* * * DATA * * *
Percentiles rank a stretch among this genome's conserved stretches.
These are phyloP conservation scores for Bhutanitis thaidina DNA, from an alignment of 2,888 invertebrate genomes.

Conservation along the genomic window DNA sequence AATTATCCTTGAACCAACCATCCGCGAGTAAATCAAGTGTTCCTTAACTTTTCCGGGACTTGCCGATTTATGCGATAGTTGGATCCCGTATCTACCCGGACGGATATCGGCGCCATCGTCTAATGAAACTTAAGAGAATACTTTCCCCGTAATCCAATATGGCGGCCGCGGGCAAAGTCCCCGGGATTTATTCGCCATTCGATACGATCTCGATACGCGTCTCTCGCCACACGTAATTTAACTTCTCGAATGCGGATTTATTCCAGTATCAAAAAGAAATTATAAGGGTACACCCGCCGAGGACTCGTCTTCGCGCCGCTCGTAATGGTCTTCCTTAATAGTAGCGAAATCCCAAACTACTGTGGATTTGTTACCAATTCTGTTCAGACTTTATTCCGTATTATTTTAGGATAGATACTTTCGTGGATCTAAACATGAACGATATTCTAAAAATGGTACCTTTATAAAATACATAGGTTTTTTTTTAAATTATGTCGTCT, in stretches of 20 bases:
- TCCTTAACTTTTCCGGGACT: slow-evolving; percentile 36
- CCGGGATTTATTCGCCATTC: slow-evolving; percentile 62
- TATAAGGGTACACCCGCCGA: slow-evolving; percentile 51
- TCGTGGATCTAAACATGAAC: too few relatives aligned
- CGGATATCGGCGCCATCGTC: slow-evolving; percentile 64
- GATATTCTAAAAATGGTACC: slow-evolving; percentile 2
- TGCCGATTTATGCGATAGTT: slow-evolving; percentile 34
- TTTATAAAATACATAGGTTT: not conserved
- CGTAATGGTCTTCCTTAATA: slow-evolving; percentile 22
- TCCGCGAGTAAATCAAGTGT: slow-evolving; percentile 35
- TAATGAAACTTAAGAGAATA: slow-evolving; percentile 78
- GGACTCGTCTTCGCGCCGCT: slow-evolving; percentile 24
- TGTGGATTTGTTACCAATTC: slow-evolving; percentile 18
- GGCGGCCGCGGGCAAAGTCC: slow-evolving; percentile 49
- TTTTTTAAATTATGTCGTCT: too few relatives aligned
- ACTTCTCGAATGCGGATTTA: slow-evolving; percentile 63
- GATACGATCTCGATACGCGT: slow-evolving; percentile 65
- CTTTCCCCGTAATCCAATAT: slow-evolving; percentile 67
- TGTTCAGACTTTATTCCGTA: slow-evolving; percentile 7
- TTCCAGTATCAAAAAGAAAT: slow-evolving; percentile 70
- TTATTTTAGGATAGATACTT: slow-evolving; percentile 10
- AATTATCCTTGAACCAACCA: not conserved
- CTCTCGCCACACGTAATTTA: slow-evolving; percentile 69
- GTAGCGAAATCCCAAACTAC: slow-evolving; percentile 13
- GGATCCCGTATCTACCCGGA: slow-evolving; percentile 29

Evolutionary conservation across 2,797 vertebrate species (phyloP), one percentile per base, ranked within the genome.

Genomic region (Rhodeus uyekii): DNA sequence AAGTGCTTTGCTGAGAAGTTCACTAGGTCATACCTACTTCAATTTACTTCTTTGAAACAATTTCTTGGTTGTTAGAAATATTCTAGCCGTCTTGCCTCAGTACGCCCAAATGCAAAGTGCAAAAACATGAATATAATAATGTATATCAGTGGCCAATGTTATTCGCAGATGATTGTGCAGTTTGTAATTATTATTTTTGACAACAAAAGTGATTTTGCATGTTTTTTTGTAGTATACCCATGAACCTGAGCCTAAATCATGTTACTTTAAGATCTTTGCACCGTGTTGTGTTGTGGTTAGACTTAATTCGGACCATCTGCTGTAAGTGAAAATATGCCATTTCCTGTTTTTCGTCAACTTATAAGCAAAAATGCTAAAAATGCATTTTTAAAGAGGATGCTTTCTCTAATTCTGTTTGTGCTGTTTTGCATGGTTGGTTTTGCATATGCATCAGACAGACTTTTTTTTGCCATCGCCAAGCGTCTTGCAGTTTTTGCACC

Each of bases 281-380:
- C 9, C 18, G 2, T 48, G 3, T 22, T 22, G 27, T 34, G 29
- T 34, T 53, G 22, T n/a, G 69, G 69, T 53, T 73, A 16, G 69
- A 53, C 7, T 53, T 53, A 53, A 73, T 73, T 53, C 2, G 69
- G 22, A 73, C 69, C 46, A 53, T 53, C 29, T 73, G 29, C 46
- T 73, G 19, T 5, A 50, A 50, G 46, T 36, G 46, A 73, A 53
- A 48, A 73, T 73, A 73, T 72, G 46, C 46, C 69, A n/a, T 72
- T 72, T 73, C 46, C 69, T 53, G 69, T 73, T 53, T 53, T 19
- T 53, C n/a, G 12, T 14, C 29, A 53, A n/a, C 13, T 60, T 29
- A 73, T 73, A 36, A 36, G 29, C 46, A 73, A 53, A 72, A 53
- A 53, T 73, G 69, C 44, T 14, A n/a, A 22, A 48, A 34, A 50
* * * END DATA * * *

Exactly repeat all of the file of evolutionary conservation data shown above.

Percentiles rank a stretch among this genome's conserved stretches.
These are phyloP conservation scores for Bhutanitis thaidina DNA, from an alignment of 2,888 invertebrate genomes.

Conservation along the genomic window DNA sequence AATTATCCTTGAACCAACCATCCGCGAGTAAATCAAGTGTTCCTTAACTTTTCCGGGACTTGCCGATTTATGCGATAGTTGGATCCCGTATCTACCCGGACGGATATCGGCGCCATCGTCTAATGAAACTTAAGAGAATACTTTCCCCGTAATCCAATATGGCGGCCGCGGGCAAAGTCCCCGGGATTTATTCGCCATTCGATACGATCTCGATACGCGTCTCTCGCCACACGTAATTTAACTTCTCGAATGCGGATTTATTCCAGTATCAAAAAGAAATTATAAGGGTACACCCGCCGAGGACTCGTCTTCGCGCCGCTCGTAATGGTCTTCCTTAATAGTAGCGAAATCCCAAACTACTGTGGATTTGTTACCAATTCTGTTCAGACTTTATTCCGTATTATTTTAGGATAGATACTTTCGTGGATCTAAACATGAACGATATTCTAAAAATGGTACCTTTATAAAATACATAGGTTTTTTTTTAAATTATGTCGTCT, in stretches of 20 bases:
- TCCTTAACTTTTCCGGGACT: slow-evolving; percentile 36
- CCGGGATTTATTCGCCATTC: slow-evolving; percentile 62
- TATAAGGGTACACCCGCCGA: slow-evolving; percentile 51
- TCGTGGATCTAAACATGAAC: too few relatives aligned
- CGGATATCGGCGCCATCGTC: slow-evolving; percentile 64
- GATATTCTAAAAATGGTACC: slow-evolving; percentile 2
- TGCCGATTTATGCGATAGTT: slow-evolving; percentile 34
- TTTATAAAATACATAGGTTT: not conserved
- CGTAATGGTCTTCCTTAATA: slow-evolving; percentile 22
- TCCGCGAGTAAATCAAGTGT: slow-evolving; percentile 35
- TAATGAAACTTAAGAGAATA: slow-evolving; percentile 78
- GGACTCGTCTTCGCGCCGCT: slow-evolving; percentile 24
- TGTGGATTTGTTACCAATTC: slow-evolving; percentile 18
- GGCGGCCGCGGGCAAAGTCC: slow-evolving; percentile 49
- TTTTTTAAATTATGTCGTCT: too few relatives aligned
- ACTTCTCGAATGCGGATTTA: slow-evolving; percentile 63
- GATACGATCTCGATACGCGT: slow-evolving; percentile 65
- CTTTCCCCGTAATCCAATAT: slow-evolving; percentile 67
- TGTTCAGACTTTATTCCGTA: slow-evolving; percentile 7
- TTCCAGTATCAAAAAGAAAT: slow-evolving; percentile 70
- TTATTTTAGGATAGATACTT: slow-evolving; percentile 10
- AATTATCCTTGAACCAACCA: not conserved
- CTCTCGCCACACGTAATTTA: slow-evolving; percentile 69
- GTAGCGAAATCCCAAACTAC: slow-evolving; percentile 13
- GGATCCCGTATCTACCCGGA: slow-evolving; percentile 29

Evolutionary conservation across 2,797 vertebrate species (phyloP), one percentile per base, ranked within the genome.

Genomic region (Rhodeus uyekii): DNA sequence AAGTGCTTTGCTGAGAAGTTCACTAGGTCATACCTACTTCAATTTACTTCTTTGAAACAATTTCTTGGTTGTTAGAAATATTCTAGCCGTCTTGCCTCAGTACGCCCAAATGCAAAGTGCAAAAACATGAATATAATAATGTATATCAGTGGCCAATGTTATTCGCAGATGATTGTGCAGTTTGTAATTATTATTTTTGACAACAAAAGTGATTTTGCATGTTTTTTTGTAGTATACCCATGAACCTGAGCCTAAATCATGTTACTTTAAGATCTTTGCACCGTGTTGTGTTGTGGTTAGACTTAATTCGGACCATCTGCTGTAAGTGAAAATATGCCATTTCCTGTTTTTCGTCAACTTATAAGCAAAAATGCTAAAAATGCATTTTTAAAGAGGATGCTTTCTCTAATTCTGTTTGTGCTGTTTTGCATGGTTGGTTTTGCATATGCATCAGACAGACTTTTTTTTGCCATCGCCAAGCGTCTTGCAGTTTTTGCACC

Each of bases 281-380:
- C 9, C 18, G 2, T 48, G 3, T 22, T 22, G 27, T 34, G 29
- T 34, T 53, G 22, T n/a, G 69, G 69, T 53, T 73, A 16, G 69
- A 53, C 7, T 53, T 53, A 53, A 73, T 73, T 53, C 2, G 69
- G 22, A 73, C 69, C 46, A 53, T 53, C 29, T 73, G 29, C 46
- T 73, G 19, T 5, A 50, A 50, G 46, T 36, G 46, A 73, A 53
- A 48, A 73, T 73, A 73, T 72, G 46, C 46, C 69, A n/a, T 72
- T 72, T 73, C 46, C 69, T 53, G 69, T 73, T 53, T 53, T 19
- T 53, C n/a, G 12, T 14, C 29, A 53, A n/a, C 13, T 60, T 29
- A 73, T 73, A 36, A 36, G 29, C 46, A 73, A 53, A 72, A 53
- A 53, T 73, G 69, C 44, T 14, A n/a, A 22, A 48, A 34, A 50